Monday, October 28, 2013

Elaine Pagels


One of the foremost scholars of ancient Christianity is Elaine Pagels of Princeton University. She is known primarily for her work with the Gnostic Gospels, and the Nag Hammadi Library, which was a collection of ancient Christian writings discovered in the Egyptian desert in 1945. As a young scholar, she had access to the Nag Hammadi library, and did scholarly research on the Gnostic gospels. She published her landmark popular book, The Gnostic Gospels, in 1979.

Not only did Pagels study the Gnostic Gospels but she also found them personally meaningful. She likes their emphasis on finding the divine within one's self, and the subversive nature of the Gnostic Gospels. Pagels notes in her writings and interviews, that if one can find the divine within one's self, that makes the Church or Church authority superfluous. She hypothesizes that this may be one reason that Church authorities suppressed these ancient Gospels. In particular, she notes Athanasius ordering the burning of Gnostic or Secret gospels, and his Easter letter listing the 27 books of the New Testament as we have it today. Some of the monks though, liked the Gnostic gospels, and one such monk buried his treasure of Gnostic Gospels at Nag Hammadi.

The Gnostic form of Christianity emphasized finding the divine within one's self more than beliefs about Christ or God, according to Pagels; it was not unlike Buddhist spirituality. She also believes that early Christianity was quite rich in its diversity, and that  there were several different ways of understanding Jesus and his message. She also notes that women had authority in some of these ancient Christian communities, though not in the proto-orthodox communities after the second century.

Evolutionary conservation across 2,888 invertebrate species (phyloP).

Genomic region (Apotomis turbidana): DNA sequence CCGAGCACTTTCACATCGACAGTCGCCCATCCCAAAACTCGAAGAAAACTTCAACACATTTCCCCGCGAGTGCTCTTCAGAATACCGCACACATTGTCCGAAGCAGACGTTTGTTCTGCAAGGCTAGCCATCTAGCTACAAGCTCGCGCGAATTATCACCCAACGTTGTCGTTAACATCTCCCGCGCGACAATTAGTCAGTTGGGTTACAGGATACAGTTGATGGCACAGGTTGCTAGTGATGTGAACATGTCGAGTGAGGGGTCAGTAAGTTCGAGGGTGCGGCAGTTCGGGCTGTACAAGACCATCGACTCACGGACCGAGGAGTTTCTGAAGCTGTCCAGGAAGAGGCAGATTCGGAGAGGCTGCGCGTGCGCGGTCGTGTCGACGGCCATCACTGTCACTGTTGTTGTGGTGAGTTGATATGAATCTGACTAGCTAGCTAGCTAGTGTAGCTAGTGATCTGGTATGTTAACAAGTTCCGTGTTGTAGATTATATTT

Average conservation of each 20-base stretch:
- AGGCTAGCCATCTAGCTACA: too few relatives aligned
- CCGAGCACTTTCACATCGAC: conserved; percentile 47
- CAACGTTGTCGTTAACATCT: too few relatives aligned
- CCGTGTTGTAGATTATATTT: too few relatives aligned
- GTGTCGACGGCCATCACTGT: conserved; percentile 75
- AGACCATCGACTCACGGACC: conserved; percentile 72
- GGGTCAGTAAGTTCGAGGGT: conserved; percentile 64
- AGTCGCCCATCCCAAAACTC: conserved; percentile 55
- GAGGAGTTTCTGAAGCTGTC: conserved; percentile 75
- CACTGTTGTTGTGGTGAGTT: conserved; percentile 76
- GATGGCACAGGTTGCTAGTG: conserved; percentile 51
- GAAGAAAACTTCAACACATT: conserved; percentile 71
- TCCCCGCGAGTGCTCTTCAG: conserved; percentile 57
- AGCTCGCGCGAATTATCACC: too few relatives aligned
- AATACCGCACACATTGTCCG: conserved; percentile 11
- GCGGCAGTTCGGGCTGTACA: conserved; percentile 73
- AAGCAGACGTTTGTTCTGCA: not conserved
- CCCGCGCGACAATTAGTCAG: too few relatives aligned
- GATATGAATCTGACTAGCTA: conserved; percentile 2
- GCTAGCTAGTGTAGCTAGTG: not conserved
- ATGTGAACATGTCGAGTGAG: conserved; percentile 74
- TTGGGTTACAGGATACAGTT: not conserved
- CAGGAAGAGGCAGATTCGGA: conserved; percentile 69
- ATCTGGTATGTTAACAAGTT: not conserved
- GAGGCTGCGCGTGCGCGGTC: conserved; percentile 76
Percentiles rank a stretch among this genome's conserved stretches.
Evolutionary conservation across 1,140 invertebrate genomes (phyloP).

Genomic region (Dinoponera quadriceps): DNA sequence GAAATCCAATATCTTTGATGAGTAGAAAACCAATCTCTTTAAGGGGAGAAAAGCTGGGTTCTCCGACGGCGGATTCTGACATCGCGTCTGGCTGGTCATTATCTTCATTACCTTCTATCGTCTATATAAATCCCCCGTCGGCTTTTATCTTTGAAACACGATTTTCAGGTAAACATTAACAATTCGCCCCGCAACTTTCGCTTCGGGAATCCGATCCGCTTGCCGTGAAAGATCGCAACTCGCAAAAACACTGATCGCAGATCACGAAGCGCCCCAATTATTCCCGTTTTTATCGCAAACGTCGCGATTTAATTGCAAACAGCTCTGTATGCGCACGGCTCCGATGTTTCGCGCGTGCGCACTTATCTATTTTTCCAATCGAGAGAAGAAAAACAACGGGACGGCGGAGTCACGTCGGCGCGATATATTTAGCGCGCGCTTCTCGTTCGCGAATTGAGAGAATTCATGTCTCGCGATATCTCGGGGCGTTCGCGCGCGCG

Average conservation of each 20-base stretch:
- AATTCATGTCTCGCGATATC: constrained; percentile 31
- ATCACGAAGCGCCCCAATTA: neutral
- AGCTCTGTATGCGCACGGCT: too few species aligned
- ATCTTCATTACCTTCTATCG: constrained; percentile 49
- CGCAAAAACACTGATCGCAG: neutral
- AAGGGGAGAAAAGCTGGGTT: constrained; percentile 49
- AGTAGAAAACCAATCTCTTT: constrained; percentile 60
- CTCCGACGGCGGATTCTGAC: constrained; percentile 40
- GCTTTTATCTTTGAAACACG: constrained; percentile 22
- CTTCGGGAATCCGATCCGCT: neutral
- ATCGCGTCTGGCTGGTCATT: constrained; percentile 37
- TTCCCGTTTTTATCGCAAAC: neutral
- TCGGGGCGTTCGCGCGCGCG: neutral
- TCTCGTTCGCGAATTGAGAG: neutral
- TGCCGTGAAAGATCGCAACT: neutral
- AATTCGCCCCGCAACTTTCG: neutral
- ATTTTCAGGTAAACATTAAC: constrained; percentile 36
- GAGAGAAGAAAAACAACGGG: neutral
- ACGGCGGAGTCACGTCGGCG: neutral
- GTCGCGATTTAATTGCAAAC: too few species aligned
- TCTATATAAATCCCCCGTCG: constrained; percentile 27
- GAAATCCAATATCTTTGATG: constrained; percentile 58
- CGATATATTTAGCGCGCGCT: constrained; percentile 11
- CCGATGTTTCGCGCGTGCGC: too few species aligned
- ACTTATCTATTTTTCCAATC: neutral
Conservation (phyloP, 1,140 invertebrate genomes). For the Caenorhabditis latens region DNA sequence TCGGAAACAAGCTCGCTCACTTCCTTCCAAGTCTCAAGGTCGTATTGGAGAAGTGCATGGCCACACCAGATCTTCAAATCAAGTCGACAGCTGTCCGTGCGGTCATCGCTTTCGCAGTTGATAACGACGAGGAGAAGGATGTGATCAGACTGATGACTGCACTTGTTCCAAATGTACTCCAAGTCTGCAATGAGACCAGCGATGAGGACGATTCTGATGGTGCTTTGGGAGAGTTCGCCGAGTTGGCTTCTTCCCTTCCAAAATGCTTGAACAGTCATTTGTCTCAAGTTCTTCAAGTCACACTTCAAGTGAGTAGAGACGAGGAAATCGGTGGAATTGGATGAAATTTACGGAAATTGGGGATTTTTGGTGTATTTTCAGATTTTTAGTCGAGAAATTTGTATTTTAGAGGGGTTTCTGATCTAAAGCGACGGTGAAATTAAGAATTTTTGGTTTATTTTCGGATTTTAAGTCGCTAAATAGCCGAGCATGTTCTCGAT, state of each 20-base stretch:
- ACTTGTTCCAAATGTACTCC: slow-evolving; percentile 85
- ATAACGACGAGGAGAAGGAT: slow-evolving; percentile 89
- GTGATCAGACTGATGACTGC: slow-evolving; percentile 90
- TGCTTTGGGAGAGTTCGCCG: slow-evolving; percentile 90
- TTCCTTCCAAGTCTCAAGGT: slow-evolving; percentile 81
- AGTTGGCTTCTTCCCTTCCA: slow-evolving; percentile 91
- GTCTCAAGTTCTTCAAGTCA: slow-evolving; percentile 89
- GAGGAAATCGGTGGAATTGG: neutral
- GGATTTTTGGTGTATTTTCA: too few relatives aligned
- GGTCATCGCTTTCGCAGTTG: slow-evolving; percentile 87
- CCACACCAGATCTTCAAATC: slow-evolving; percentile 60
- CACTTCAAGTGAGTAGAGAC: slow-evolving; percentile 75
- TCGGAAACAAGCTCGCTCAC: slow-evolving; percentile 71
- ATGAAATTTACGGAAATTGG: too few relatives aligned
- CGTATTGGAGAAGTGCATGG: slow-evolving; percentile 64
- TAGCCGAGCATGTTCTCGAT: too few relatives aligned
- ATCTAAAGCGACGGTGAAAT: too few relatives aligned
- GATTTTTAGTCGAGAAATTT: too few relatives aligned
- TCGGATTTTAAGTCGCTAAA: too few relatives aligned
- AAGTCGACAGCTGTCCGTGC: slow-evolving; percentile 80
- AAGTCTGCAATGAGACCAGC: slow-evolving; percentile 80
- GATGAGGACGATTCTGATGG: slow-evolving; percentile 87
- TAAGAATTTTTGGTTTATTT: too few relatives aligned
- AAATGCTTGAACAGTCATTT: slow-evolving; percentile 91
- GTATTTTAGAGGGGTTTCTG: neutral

Some will say that the Gnostic Gospels did not make it into the canon because they were not very good, and that because the Gnostic Christian writings are disparate, they did not present a coherent faith. Another criticism of ancient Gnosticism was that it was elitist.

Pagels herself admits that Christianity probably endured because of the coherence of orthodoxy. She even says in her book Beyond Belief that the orthodox understanding of Christianity was likely winning even before it was established by church and imperial authorities. But she also finds the spirituality of the Gnostic Gospels compelling and that it was a vital force in ancient Christianity. Early Gnostic leaders, such as Valentinus and Marcion enjoyed large followings and were a challenge to ancient orthodoxy. As William Barclay notes, Gnostics were part of the ancient church. Pagels says that if the Gnostics had won the day, and had become the dominant form of Christianity, that the Church would resemble more closely the Eastern Orthodox Churches.

Pagels experienced personal tragedy in the 1980's as she lost both her six year old son, and several months later, her husband. She describes a morning in which she was jogging in Central Park, trying to deal with the grief of losing her son. As the weather was cold and rainy, she slipped into the back of the Episcopal Church of the Heavenly Rest. There she observed the worship, and found it comforting and meaningful, and came to appreciate the importance of the faith community. She later remarried a man who had also been widowed, and they raised a blended family together.

Pagels has written many books, a very popular one being Beyond Belief: The Secret Gospel of Thomas, released in 2004. In this book, Pagels talks about the controversy between Gospel of John and the Gospel of Thomas. One portrays Jesus as the Light of the World, and the unique source of salvation; the other teaches that although Jesus is the light of the world, this light can be found in every person for themselves. She believes that the Gospel of John was written in part to counter the Gospel of Thomas. Of course, Thomas is portrayed as doubting Jesus at first, and then later, confessing him as Lord and God after putting his fingers in the wounds of the Resurrected Christ.

Not all will agree with Professor Pagels, and her take on early Christianity. But she has brought to light the richness of diversity in early Christianity, and the intriguing Gnostic Gospels.

Below are some links for Elaine Pagels:

PBS: Mary Alice Williams's interview with Princeton historian Elaine Pagels

The Politics of Christianity: A Talk with Elaine Pagels

PBS NOW Interview with Bill Moyers

Elaine Pagel's Faculty Page from Princeton University

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